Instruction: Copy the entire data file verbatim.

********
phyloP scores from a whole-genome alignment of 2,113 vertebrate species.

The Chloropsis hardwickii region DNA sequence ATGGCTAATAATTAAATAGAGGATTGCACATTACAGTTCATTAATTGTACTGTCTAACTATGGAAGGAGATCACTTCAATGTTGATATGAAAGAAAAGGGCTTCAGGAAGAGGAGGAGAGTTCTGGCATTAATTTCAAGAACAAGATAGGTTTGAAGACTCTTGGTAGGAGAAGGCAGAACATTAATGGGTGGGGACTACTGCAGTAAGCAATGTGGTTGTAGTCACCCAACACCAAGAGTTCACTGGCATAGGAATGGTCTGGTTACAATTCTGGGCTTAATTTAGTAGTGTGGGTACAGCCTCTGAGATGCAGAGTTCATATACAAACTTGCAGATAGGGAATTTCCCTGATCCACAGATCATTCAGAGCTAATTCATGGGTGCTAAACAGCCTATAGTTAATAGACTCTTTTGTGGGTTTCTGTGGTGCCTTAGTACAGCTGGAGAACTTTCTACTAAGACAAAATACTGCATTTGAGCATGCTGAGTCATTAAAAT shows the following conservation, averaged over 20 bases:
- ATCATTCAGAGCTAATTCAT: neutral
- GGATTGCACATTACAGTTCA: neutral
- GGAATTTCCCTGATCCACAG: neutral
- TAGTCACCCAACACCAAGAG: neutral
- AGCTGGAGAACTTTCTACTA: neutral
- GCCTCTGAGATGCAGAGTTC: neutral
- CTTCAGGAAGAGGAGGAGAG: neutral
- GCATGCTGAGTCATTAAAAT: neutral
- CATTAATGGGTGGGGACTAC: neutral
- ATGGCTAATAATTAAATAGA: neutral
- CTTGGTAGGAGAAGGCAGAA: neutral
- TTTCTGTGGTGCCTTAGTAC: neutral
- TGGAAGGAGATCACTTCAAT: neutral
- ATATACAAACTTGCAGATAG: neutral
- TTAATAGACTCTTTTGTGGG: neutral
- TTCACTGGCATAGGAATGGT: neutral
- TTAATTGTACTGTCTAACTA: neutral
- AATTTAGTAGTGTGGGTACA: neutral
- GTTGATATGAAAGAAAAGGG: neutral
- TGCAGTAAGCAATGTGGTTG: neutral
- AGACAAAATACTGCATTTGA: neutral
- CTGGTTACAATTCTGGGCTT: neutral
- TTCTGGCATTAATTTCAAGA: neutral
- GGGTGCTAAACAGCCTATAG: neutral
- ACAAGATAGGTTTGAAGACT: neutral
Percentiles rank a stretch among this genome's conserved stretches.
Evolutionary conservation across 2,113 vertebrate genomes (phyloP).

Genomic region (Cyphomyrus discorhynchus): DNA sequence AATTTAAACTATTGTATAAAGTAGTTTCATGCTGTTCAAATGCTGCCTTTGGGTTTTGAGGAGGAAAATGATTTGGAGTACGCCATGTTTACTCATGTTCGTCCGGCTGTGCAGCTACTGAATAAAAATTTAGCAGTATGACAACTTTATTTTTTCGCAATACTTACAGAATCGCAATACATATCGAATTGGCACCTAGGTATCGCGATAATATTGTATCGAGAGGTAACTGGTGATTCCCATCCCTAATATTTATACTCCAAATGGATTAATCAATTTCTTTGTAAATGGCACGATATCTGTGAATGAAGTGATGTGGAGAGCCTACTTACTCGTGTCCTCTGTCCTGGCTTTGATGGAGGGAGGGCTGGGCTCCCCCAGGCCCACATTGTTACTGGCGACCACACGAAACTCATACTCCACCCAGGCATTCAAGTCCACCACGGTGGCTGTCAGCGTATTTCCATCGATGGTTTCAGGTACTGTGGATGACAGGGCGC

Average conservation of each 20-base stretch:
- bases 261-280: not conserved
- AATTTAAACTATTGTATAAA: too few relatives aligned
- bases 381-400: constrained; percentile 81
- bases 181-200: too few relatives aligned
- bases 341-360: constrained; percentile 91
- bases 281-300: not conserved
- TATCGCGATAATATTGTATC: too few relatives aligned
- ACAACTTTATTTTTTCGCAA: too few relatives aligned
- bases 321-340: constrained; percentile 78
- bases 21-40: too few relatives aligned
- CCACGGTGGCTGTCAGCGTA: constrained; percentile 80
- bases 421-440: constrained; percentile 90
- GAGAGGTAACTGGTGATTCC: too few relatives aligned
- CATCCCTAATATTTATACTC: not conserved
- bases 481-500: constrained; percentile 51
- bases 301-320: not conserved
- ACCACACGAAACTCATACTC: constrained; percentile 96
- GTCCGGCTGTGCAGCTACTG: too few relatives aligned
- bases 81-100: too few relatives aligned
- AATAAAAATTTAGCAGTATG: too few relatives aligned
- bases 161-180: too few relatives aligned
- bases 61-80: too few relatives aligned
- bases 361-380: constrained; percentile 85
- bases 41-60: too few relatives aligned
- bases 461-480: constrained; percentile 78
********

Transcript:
phyloP scores from a whole-genome alignment of 2,113 vertebrate species.

The Chloropsis hardwickii region DNA sequence ATGGCTAATAATTAAATAGAGGATTGCACATTACAGTTCATTAATTGTACTGTCTAACTATGGAAGGAGATCACTTCAATGTTGATATGAAAGAAAAGGGCTTCAGGAAGAGGAGGAGAGTTCTGGCATTAATTTCAAGAACAAGATAGGTTTGAAGACTCTTGGTAGGAGAAGGCAGAACATTAATGGGTGGGGACTACTGCAGTAAGCAATGTGGTTGTAGTCACCCAACACCAAGAGTTCACTGGCATAGGAATGGTCTGGTTACAATTCTGGGCTTAATTTAGTAGTGTGGGTACAGCCTCTGAGATGCAGAGTTCATATACAAACTTGCAGATAGGGAATTTCCCTGATCCACAGATCATTCAGAGCTAATTCATGGGTGCTAAACAGCCTATAGTTAATAGACTCTTTTGTGGGTTTCTGTGGTGCCTTAGTACAGCTGGAGAACTTTCTACTAAGACAAAATACTGCATTTGAGCATGCTGAGTCATTAAAAT shows the following conservation, averaged over 20 bases:
- ATCATTCAGAGCTAATTCAT: neutral
- GGATTGCACATTACAGTTCA: neutral
- GGAATTTCCCTGATCCACAG: neutral
- TAGTCACCCAACACCAAGAG: neutral
- AGCTGGAGAACTTTCTACTA: neutral
- GCCTCTGAGATGCAGAGTTC: neutral
- CTTCAGGAAGAGGAGGAGAG: neutral
- GCATGCTGAGTCATTAAAAT: neutral
- CATTAATGGGTGGGGACTAC: neutral
- ATGGCTAATAATTAAATAGA: neutral
- CTTGGTAGGAGAAGGCAGAA: neutral
- TTTCTGTGGTGCCTTAGTAC: neutral
- TGGAAGGAGATCACTTCAAT: neutral
- ATATACAAACTTGCAGATAG: neutral
- TTAATAGACTCTTTTGTGGG: neutral
- TTCACTGGCATAGGAATGGT: neutral
- TTAATTGTACTGTCTAACTA: neutral
- AATTTAGTAGTGTGGGTACA: neutral
- GTTGATATGAAAGAAAAGGG: neutral
- TGCAGTAAGCAATGTGGTTG: neutral
- AGACAAAATACTGCATTTGA: neutral
- CTGGTTACAATTCTGGGCTT: neutral
- TTCTGGCATTAATTTCAAGA: neutral
- GGGTGCTAAACAGCCTATAG: neutral
- ACAAGATAGGTTTGAAGACT: neutral
Percentiles rank a stretch among this genome's conserved stretches.
Evolutionary conservation across 2,113 vertebrate genomes (phyloP).

Genomic region (Cyphomyrus discorhynchus): DNA sequence AATTTAAACTATTGTATAAAGTAGTTTCATGCTGTTCAAATGCTGCCTTTGGGTTTTGAGGAGGAAAATGATTTGGAGTACGCCATGTTTACTCATGTTCGTCCGGCTGTGCAGCTACTGAATAAAAATTTAGCAGTATGACAACTTTATTTTTTCGCAATACTTACAGAATCGCAATACATATCGAATTGGCACCTAGGTATCGCGATAATATTGTATCGAGAGGTAACTGGTGATTCCCATCCCTAATATTTATACTCCAAATGGATTAATCAATTTCTTTGTAAATGGCACGATATCTGTGAATGAAGTGATGTGGAGAGCCTACTTACTCGTGTCCTCTGTCCTGGCTTTGATGGAGGGAGGGCTGGGCTCCCCCAGGCCCACATTGTTACTGGCGACCACACGAAACTCATACTCCACCCAGGCATTCAAGTCCACCACGGTGGCTGTCAGCGTATTTCCATCGATGGTTTCAGGTACTGTGGATGACAGGGCGC

Average conservation of each 20-base stretch:
- bases 261-280: not conserved
- AATTTAAACTATTGTATAAA: too few relatives aligned
- bases 381-400: constrained; percentile 81
- bases 181-200: too few relatives aligned
- bases 341-360: constrained; percentile 91
- bases 281-300: not conserved
- TATCGCGATAATATTGTATC: too few relatives aligned
- ACAACTTTATTTTTTCGCAA: too few relatives aligned
- bases 321-340: constrained; percentile 78
- bases 21-40: too few relatives aligned
- CCACGGTGGCTGTCAGCGTA: constrained; percentile 80
- bases 421-440: constrained; percentile 90
- GAGAGGTAACTGGTGATTCC: too few relatives aligned
- CATCCCTAATATTTATACTC: not conserved
- bases 481-500: constrained; percentile 51
- bases 301-320: not conserved
- ACCACACGAAACTCATACTC: constrained; percentile 96
- GTCCGGCTGTGCAGCTACTG: too few relatives aligned
- bases 81-100: too few relatives aligned
- AATAAAAATTTAGCAGTATG: too few relatives aligned
- bases 161-180: too few relatives aligned
- bases 61-80: too few relatives aligned
- bases 361-380: constrained; percentile 85
- bases 41-60: too few relatives aligned
- bases 461-480: constrained; percentile 78